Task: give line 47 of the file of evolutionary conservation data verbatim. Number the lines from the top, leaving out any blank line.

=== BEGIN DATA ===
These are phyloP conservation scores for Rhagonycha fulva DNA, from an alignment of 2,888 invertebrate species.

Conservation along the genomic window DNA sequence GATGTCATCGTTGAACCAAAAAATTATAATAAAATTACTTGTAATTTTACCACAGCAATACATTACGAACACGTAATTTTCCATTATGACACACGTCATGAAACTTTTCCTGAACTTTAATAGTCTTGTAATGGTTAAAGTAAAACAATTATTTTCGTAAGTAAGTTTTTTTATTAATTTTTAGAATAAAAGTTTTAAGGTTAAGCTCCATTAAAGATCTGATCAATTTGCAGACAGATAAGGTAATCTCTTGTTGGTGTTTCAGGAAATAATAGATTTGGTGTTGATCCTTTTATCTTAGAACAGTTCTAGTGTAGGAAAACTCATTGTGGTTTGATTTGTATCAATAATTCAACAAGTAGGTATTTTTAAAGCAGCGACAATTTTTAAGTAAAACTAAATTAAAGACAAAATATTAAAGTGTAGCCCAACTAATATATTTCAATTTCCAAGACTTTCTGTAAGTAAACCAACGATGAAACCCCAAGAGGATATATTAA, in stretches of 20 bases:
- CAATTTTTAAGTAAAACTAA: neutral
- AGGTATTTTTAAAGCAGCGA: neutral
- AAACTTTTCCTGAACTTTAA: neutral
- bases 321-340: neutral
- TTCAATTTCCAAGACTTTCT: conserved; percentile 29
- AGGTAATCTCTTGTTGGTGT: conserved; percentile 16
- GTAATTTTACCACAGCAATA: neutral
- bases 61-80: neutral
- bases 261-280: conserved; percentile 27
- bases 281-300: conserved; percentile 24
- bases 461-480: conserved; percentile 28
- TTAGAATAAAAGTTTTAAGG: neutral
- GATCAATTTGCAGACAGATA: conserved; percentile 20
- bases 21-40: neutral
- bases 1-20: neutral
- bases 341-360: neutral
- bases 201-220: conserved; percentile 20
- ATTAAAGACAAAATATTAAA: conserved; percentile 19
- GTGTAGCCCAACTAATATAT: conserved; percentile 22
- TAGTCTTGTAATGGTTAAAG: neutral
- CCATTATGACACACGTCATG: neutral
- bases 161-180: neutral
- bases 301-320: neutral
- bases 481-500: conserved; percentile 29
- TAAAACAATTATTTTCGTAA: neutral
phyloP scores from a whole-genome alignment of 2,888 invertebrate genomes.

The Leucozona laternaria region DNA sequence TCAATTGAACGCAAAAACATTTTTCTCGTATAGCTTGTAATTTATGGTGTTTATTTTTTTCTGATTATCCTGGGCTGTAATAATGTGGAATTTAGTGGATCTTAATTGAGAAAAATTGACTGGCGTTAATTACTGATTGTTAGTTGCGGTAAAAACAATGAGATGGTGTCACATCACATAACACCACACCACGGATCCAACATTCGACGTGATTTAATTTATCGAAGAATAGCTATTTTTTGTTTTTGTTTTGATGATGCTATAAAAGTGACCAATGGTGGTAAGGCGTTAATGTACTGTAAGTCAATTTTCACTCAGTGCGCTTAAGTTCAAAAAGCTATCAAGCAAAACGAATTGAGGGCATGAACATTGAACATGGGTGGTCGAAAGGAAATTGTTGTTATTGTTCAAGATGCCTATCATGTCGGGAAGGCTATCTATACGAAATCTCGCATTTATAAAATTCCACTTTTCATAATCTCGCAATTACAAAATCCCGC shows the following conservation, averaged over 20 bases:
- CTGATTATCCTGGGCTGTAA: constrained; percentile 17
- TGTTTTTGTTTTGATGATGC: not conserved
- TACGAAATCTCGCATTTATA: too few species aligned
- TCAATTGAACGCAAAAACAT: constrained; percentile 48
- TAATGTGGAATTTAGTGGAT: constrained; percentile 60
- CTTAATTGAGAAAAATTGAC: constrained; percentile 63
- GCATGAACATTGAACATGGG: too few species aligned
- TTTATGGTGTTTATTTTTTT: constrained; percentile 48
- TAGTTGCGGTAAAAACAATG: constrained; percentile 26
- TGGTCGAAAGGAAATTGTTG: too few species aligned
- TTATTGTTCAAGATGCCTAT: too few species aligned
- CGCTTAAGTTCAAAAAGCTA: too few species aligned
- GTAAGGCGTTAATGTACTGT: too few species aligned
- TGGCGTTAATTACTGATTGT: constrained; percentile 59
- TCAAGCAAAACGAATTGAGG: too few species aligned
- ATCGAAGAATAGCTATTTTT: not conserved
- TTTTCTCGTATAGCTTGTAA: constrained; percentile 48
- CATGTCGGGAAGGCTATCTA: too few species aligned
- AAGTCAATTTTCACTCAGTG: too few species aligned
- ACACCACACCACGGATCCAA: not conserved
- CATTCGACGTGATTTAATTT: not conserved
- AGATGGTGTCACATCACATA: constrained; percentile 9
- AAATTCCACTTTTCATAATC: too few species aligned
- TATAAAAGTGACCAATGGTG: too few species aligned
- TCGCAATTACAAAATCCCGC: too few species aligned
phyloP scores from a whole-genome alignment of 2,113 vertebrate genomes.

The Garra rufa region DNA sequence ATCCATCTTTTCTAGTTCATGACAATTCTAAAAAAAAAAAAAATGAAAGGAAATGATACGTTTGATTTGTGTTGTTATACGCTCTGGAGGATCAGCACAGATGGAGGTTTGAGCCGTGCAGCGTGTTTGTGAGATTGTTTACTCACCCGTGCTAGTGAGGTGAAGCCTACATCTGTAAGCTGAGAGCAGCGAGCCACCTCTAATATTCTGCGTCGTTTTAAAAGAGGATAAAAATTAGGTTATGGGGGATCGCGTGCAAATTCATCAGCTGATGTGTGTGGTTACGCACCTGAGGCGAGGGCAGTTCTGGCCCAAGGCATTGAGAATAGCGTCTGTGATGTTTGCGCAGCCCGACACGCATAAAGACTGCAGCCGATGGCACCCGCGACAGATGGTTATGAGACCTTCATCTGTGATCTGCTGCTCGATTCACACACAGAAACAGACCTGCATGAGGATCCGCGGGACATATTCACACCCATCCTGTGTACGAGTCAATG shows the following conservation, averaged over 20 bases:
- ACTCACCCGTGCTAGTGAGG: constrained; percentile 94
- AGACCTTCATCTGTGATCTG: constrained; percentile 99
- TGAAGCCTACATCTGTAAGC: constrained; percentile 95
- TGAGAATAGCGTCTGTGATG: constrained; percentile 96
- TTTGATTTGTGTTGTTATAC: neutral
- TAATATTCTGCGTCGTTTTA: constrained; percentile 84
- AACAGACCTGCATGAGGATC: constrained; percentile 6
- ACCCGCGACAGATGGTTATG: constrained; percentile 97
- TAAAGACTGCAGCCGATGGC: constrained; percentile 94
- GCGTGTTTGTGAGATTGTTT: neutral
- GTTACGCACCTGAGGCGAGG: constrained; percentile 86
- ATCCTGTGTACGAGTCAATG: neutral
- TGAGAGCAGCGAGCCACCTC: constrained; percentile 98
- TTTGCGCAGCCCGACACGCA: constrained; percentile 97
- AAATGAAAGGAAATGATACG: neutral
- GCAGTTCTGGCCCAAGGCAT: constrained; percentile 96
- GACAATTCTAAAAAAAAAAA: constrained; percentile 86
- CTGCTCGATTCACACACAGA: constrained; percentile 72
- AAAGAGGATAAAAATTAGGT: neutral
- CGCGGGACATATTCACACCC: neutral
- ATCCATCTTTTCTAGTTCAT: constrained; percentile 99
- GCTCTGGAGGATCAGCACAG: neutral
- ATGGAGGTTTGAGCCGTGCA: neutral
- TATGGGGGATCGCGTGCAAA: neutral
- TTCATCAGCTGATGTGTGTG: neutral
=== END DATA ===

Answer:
- CATGTCGGGAAGGCTATCTA: too few species aligned